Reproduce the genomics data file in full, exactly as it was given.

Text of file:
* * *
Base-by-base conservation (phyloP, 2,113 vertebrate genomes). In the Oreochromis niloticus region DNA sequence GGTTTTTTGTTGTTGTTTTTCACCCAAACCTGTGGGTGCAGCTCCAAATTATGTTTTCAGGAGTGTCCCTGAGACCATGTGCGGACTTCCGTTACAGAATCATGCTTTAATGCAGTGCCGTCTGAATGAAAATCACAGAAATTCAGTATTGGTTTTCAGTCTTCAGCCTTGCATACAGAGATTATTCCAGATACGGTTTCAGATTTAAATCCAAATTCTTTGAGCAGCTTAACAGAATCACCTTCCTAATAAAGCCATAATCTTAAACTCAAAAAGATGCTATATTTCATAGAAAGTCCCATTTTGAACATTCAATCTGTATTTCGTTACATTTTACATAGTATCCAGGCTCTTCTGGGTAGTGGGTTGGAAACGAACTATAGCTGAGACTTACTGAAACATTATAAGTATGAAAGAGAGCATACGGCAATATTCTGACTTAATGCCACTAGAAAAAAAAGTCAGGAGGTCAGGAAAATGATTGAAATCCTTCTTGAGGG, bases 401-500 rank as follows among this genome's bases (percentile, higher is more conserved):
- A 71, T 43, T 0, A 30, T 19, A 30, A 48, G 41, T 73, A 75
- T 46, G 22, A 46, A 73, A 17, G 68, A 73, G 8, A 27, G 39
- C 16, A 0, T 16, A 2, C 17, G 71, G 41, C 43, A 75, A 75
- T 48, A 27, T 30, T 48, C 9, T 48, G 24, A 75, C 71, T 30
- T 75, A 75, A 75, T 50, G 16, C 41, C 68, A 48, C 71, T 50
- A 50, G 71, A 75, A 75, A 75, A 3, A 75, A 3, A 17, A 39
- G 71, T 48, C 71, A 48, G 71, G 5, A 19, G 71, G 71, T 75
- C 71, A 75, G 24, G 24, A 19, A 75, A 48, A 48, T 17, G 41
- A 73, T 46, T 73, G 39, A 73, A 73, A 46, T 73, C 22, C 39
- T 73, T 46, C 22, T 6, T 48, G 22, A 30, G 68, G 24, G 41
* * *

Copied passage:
Base-by-base conservation (phyloP, 2,113 vertebrate genomes). In the Oreochromis niloticus region DNA sequence GGTTTTTTGTTGTTGTTTTTCACCCAAACCTGTGGGTGCAGCTCCAAATTATGTTTTCAGGAGTGTCCCTGAGACCATGTGCGGACTTCCGTTACAGAATCATGCTTTAATGCAGTGCCGTCTGAATGAAAATCACAGAAATTCAGTATTGGTTTTCAGTCTTCAGCCTTGCATACAGAGATTATTCCAGATACGGTTTCAGATTTAAATCCAAATTCTTTGAGCAGCTTAACAGAATCACCTTCCTAATAAAGCCATAATCTTAAACTCAAAAAGATGCTATATTTCATAGAAAGTCCCATTTTGAACATTCAATCTGTATTTCGTTACATTTTACATAGTATCCAGGCTCTTCTGGGTAGTGGGTTGGAAACGAACTATAGCTGAGACTTACTGAAACATTATAAGTATGAAAGAGAGCATACGGCAATATTCTGACTTAATGCCACTAGAAAAAAAAGTCAGGAGGTCAGGAAAATGATTGAAATCCTTCTTGAGGG, bases 401-500 rank as follows among this genome's bases (percentile, higher is more conserved):
- A 71, T 43, T 0, A 30, T 19, A 30, A 48, G 41, T 73, A 75
- T 46, G 22, A 46, A 73, A 17, G 68, A 73, G 8, A 27, G 39
- C 16, A 0, T 16, A 2, C 17, G 71, G 41, C 43, A 75, A 75
- T 48, A 27, T 30, T 48, C 9, T 48, G 24, A 75, C 71, T 30
- T 75, A 75, A 75, T 50, G 16, C 41, C 68, A 48, C 71, T 50
- A 50, G 71, A 75, A 75, A 75, A 3, A 75, A 3, A 17, A 39
- G 71, T 48, C 71, A 48, G 71, G 5, A 19, G 71, G 71, T 75
- C 71, A 75, G 24, G 24, A 19, A 75, A 48, A 48, T 17, G 41
- A 73, T 46, T 73, G 39, A 73, A 73, A 46, T 73, C 22, C 39
- T 73, T 46, C 22, T 6, T 48, G 22, A 30, G 68, G 24, G 41